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Experience is complex. The job of theory is to simplify and unify, to abstract from the blooming, buzzing confusion and find some basic rules we can use to guide us through it. Contract theory is a prime example. Theorists treat legally binding promises as elemental speech acts, utterances that accomplish one thing: put the promisor under an obligation to perform. This simplification has allowed contract theory to focus on the deep questions that follow: When do speech acts create such an obligation? How should we interpret the scope of the duty undertaken? What should be the legal consequences of its violation? These basic questions, along with a few others, have given rise to volumes of thought on how legal liability should be structured.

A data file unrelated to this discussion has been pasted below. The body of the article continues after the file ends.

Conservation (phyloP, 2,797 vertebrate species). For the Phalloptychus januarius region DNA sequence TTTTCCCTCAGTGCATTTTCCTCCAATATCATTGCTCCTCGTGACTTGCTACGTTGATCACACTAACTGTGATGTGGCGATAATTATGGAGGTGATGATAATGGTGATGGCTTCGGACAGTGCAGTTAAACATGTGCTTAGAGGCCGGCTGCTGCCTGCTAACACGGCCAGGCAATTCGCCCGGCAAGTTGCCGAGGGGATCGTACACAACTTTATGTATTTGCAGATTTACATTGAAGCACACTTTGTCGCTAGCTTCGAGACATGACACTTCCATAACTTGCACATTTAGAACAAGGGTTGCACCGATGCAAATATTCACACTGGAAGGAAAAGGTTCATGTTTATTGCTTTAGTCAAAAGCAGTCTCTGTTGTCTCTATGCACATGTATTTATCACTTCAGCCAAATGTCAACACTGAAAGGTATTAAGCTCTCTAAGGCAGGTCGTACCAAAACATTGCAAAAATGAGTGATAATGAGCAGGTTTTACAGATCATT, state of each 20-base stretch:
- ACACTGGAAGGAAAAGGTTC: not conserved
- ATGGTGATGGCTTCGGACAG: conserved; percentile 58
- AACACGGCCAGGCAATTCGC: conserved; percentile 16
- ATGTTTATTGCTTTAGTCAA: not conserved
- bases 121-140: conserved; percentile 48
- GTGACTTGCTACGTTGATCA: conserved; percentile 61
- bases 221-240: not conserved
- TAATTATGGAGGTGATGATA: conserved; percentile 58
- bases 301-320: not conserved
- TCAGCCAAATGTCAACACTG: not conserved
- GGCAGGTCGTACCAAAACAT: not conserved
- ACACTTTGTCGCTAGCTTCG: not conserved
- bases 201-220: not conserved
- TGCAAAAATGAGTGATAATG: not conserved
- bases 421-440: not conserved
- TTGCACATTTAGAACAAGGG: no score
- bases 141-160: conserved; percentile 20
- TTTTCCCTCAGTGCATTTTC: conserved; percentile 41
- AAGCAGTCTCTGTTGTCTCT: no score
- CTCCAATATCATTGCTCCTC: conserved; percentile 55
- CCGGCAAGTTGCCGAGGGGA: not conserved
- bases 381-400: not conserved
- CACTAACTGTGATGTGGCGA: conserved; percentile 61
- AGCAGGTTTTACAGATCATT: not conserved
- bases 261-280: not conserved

But abstraction has its costs. In the case of contract theory, the costs have included a tendency to ignore other aspects of the act of promising. Most notably, theorists have by and large ignored the fact that, in everyday use, a promise is often understood also to say something about the promisor's state of mind—namely, that she intends to do the act promised. This representation, like any other, might be true or false, and, if false, the promisor might be held liable for fraud.

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